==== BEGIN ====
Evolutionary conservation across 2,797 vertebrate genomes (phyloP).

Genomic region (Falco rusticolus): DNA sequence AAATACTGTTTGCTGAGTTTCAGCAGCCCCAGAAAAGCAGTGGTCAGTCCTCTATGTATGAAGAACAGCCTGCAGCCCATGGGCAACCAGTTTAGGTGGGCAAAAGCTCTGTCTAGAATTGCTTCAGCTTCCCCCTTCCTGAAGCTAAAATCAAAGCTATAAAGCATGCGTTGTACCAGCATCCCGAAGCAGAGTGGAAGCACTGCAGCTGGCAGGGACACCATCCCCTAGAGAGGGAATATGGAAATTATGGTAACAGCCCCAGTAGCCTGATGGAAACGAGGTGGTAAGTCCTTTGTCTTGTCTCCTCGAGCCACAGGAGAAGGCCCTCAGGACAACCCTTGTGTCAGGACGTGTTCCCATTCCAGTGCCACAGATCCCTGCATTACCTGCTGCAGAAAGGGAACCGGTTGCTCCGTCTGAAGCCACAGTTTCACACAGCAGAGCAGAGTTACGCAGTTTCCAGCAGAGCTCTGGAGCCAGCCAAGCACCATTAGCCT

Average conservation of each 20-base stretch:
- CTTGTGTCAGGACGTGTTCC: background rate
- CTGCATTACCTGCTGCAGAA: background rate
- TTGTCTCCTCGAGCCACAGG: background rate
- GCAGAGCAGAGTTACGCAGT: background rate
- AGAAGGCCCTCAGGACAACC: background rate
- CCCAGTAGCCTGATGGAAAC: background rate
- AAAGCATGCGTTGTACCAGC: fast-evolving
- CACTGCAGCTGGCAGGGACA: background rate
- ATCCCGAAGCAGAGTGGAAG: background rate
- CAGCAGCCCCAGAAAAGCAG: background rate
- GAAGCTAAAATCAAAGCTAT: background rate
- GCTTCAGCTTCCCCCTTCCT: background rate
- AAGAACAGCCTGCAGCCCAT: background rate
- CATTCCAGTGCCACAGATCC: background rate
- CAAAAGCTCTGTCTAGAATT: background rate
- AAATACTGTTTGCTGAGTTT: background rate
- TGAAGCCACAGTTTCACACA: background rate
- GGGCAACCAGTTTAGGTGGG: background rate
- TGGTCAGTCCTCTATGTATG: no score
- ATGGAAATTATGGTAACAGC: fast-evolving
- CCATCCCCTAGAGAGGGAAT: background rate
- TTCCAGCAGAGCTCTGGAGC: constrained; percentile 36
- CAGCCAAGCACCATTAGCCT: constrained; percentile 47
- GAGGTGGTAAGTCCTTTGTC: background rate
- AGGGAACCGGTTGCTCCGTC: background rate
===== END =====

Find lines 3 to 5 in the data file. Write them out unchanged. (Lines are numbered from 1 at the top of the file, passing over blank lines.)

Average conservation of each 20-base stretch:
- CTTGTGTCAGGACGTGTTCC: background rate
- CTGCATTACCTGCTGCAGAA: background rate